A long time ago when I first started playing sports, I realized being successful and respected by your coaches and teammates required a high measure of mental and physical toughness.
I saw teammates who were extremely tough and saw some that were not as tough as they needed to be. I also coached many really tough players and also had some that would have been much more successful with more inner toughness.
So this idea of finding those with toughness to help your team win became an early focus for me in the recruiting process and was built into our every day practice schedules. I was committed to surrounding myself, and the team, with tough, competitive coaches and athletes.
Back in the mid 1980s, I was coaching the Western Carolina University baseball team. I was young, 29 at the time, and we went to Georgia Southern University to play a 5-game series. It was kind of like our “southern trip.” Our field back home was still unplayable, so this first series of the year was an opportunity to get outside and on a field in a bit better weather, and a chance to practice and get some repetitions, so we were excited.
We arrived on Wednesday night and were going to practice on their field Thursday morning just to get outside before our opening day game that night. Practice was structured. We were excited to see balls off the bat, field ground balls and track fly balls, run the bases, and feel the sun!
As I was hitting ground balls to my third baseman, I could see that he was getting frustrated by some of the ground balls that were taking bad hops. I was just excited to be able to hit fungos outside and grateful to be on a field. I saw this situation starting to crumble as my infielder finally threw his glove on the ground in disgust by the last “bad” hop.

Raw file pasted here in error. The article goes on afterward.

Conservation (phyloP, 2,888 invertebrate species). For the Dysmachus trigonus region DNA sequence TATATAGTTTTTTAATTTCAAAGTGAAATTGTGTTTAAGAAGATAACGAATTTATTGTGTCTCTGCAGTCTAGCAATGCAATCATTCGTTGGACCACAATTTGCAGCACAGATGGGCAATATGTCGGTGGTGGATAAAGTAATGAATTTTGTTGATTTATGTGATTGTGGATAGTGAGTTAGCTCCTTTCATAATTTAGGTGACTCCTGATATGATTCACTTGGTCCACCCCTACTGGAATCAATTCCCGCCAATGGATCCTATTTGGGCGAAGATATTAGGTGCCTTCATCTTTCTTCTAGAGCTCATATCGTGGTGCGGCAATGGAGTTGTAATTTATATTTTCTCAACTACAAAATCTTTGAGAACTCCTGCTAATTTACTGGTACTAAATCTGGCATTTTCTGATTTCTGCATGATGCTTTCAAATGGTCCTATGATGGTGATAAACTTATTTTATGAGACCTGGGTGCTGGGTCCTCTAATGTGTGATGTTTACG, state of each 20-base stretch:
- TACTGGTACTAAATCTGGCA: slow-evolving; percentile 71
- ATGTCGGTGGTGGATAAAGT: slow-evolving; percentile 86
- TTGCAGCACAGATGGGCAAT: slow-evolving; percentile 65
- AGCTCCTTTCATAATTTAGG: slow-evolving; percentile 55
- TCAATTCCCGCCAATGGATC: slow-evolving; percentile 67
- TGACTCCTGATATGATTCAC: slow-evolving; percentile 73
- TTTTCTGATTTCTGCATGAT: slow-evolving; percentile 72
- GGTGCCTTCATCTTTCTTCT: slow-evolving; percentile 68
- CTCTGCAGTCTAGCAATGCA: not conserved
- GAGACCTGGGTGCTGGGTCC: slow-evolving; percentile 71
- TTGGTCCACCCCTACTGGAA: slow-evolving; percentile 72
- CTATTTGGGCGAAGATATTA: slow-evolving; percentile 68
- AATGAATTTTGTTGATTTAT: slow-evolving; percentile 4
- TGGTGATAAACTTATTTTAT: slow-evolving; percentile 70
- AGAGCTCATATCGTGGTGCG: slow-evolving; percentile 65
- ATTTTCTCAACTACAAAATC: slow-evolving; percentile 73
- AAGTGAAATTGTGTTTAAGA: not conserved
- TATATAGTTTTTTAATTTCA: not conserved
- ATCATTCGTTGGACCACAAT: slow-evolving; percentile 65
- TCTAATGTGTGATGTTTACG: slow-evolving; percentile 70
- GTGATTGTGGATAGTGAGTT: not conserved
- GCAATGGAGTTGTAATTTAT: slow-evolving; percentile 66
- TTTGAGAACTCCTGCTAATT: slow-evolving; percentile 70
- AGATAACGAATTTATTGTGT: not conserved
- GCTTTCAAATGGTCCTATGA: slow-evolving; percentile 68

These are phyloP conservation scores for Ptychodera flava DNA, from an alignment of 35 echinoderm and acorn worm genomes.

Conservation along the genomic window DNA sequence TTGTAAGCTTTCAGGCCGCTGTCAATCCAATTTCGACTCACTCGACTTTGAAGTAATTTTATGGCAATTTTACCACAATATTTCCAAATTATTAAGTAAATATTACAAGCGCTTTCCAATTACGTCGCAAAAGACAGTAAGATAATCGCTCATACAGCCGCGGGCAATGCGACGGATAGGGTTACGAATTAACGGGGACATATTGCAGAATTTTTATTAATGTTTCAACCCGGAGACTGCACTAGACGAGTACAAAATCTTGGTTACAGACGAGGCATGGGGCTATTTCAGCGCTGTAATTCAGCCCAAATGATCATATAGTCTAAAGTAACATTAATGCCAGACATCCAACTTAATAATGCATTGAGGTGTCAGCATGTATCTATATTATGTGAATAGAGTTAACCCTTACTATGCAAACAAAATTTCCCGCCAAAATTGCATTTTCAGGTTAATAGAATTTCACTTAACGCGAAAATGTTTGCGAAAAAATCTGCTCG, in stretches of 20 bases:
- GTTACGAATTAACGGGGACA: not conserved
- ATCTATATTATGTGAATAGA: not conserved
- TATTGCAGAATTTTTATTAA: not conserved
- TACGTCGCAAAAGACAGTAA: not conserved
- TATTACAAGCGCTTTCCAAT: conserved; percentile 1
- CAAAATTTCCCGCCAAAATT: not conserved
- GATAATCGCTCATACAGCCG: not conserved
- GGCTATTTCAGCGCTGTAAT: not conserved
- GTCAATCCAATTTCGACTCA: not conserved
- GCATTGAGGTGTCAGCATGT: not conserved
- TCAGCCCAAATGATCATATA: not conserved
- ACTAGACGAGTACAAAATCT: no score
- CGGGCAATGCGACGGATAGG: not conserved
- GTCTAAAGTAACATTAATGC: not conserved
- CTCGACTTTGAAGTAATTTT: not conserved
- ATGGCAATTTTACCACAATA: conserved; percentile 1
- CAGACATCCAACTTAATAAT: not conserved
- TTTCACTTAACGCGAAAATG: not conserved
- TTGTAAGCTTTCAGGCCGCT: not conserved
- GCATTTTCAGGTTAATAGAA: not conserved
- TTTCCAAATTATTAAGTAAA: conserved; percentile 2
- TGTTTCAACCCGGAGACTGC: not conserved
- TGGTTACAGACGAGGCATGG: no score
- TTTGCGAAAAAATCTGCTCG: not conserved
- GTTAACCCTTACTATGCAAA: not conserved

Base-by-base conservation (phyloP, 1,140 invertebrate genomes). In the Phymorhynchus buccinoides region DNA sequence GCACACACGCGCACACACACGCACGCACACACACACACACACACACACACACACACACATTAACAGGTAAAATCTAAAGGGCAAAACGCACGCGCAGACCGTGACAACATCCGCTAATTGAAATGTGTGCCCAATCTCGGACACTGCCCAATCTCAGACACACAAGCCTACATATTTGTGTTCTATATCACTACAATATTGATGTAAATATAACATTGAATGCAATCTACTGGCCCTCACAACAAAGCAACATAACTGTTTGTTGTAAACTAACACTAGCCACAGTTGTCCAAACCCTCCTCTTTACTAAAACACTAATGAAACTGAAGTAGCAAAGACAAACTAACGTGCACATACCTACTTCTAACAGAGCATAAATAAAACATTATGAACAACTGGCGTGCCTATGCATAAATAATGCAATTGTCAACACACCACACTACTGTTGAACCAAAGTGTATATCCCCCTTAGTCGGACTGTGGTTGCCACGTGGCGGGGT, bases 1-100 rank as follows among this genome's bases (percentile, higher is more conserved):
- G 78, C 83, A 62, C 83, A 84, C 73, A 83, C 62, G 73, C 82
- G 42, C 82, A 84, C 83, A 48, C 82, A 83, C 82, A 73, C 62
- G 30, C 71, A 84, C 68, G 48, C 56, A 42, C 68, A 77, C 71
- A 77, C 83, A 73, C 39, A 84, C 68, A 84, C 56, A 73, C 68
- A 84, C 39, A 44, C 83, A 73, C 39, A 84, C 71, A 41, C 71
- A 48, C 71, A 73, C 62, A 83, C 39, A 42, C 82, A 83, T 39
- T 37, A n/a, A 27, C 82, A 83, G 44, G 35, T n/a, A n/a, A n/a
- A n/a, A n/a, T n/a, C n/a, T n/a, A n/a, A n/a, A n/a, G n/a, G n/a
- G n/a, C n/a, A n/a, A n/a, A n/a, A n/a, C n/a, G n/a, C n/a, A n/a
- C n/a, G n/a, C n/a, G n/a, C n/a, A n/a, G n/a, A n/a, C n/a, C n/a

By this time, I was already boiling, so when I saw this, I dropped my fungo and told everyone to pick up the balls and bats and meet me down in right field in a hurry… (That was never a good sign, and the players knew it!)
On the right field line, I told them they were acting like a bunch of spoiled “silver spoons”, unappreciative of the chance to get outside and work. I kept diving deeper into the spoon idea telling them that some were even “ladles”, which was even bigger and more spoiled than a regular spoon! All this was happening in between gasps of air as they were running sprints as well during this narrative!
As I am getting worked up, I start telling them, in “firm fashion”, that we needed a bunch of “Forks” in order to win, and they needed to be a “Fork” in order to be a good player! As I was getting more worked up, I said some of them thought they were Forks, but were actually “sporks” (a spoon/fork hybrid) and some even plastic forks! (You see where this was going…)
I told them they needed to be steel Forks, and if they really wanted to reach another level of toughness, they needed to be “Pitchforks”…
A Pitchfork was the ultimate in competitive mental and physical toughness!
We needed Pitchforks for championship success!
The message was clear, crystal clear! This fork/spoon message has been used and passed down to each of my teams since then. No one wants to be labeled or called a spoon, and all want to claim the title of achieving “Fork Status”.
That was over 30 years ago, and my players and former players still talk about it and call themselves Forks and Pitchforks when talking to me. They want to be remembered by their coach as a Fork! It is still a status symbol to them, and many tell me they have passed the ideas on to their kids, teams, employees, and co-workers!
So remember, the things you tell your players make lifelong impressions.
Strive to surround yourself with Forks. No spoons allowed!
Cultivate the Fork mentality in your players, team, and work environment! 🍴